Large Scale Behavioural Modeling Symposium
Symposium: Towards global-scale behavioural models of land use change 15-17 December 2021, Schloss Herrenhausen, Hannover
Organisers: Dr Calum Brown, Prof. Tatiana Filatova, Dr Birgit Müller, Dr Derek Robinson, Prof. Mark Rounsevell, Prof. Maja Schlüter
The symposium will take place between 09:00 on Wednesday 15 December and 15:30 on Friday 17 December 2021. The symposium (as well as meals) will be hosted in Schloss Herrenhausen, and we will stay in a hotel in the centre of the city. Accommodation and meals will be provided, and there is limited travel funding for participants unable to cover their own expenses.
This symposium will gather together an international group of researchers to tackle one of the most important challenges facing Earth System Science: the development of large-scale (national/continental to global) land-use models that are based on human behaviour, agency and decision-making processes. Participants will engage with theories, methods and tools that can support this development across the land use modelling community. The ultimate aim of the work initiated here will be to identify pathways to sustainability that account for fundamental processes in human and natural systems in uncertain future conditions. As such, these pathways are not detectable through current modelling approaches that do not represent the relevant processes. Participants will work together to support the development of a common land system ‘modelling framework’. This framework will build on recent advances in theoretical and computational representations of human decision-making to determine which processes and relationships are most important, and how they can best be modelled. In creating an alternative to the current range of ‘top-down’ global models based on macro-economics, the symposium will contribute to the development of a working laboratory to test theories of human decision making, assess the impacts of different forms of decision-making on land system outcomes, and undertake social simulation experiments in a globally connected world. This includes new representations of institutional processes and their relationships with local land users. We also envisage coupling of large-scale, land-use models with other model types, such as Dynamic Global Vegetation Models (DGVMs), biodiversity models and/or climate emulators. These coupled models can then be used to explore a wide range of environmental change drivers and to evaluate the consequences of these for ecosystem services. The symposium will involve a mix of research presentations, open discussions, workshops and informal time for networking and planning.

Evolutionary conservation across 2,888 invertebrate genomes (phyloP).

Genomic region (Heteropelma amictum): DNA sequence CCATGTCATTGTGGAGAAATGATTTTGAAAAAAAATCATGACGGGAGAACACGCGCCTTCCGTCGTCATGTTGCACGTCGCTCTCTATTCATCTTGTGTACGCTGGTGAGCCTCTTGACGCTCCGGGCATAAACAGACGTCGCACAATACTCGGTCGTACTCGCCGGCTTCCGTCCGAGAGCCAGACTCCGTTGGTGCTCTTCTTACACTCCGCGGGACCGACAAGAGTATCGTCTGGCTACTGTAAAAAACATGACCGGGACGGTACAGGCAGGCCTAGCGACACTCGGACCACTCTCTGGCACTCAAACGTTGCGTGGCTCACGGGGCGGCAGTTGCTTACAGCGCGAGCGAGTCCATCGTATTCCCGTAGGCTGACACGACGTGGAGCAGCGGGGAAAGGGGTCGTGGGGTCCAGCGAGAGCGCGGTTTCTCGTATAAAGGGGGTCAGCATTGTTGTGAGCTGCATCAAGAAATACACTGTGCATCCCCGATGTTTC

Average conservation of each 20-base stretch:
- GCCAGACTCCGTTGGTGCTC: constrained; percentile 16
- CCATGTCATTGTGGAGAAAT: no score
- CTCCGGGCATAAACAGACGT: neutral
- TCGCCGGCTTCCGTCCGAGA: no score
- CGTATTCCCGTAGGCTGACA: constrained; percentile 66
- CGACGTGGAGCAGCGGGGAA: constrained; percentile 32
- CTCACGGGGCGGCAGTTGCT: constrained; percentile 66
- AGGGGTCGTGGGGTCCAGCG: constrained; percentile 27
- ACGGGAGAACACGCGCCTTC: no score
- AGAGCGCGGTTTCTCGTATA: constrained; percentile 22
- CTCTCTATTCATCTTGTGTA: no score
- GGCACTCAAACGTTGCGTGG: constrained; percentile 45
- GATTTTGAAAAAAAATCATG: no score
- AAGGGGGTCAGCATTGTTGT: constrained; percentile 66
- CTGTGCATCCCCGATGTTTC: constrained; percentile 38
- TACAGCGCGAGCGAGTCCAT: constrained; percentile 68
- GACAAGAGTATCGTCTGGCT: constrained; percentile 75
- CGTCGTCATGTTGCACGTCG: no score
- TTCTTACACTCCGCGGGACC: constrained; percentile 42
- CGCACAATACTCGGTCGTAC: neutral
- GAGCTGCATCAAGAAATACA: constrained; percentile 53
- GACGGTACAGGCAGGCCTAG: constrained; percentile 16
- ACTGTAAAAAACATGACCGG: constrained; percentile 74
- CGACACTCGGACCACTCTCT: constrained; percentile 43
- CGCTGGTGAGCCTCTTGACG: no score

The main purpose of the workshop will be to build on recent work within the behavioural modelling community to plan specific collaborative efforts leading towards global-scale modelling. To this end, participants will be invited to complete a pre-workshop survey on their experience and ideas for developing joint work, and to briefly present their own work in flash presentations. We will also try to learn lessons from other fields facing similar challenges. Survey responses will be developed during the workshop to produce a ‘ways forward’ paper and to inform development of the modelling framework.
Flash talk and poster submissions are welcome. Flash talks will last 10 minutes with 10 minutes of questions. Talks and posters should be oriented around the symposium’s aims, and be relevant to large (continental-global) scales. If you would like to present a talk or poster, please send a title and short outline (100 words) by 29 October 2021.
We will also ask participants beforehand to prepare one page/slide on potential starting points for collaboration based on their current projects, and to answer a few key questions about research achievements and priorities.
We hope to achieve a number of outputs from the symposium, including development of the
large-scale behavioural modelling network and specific plans for producing the common
modelling framework. Further outputs are anticipated to include a paper on ways forward for large-scale behavioural modelling and research funding proposals.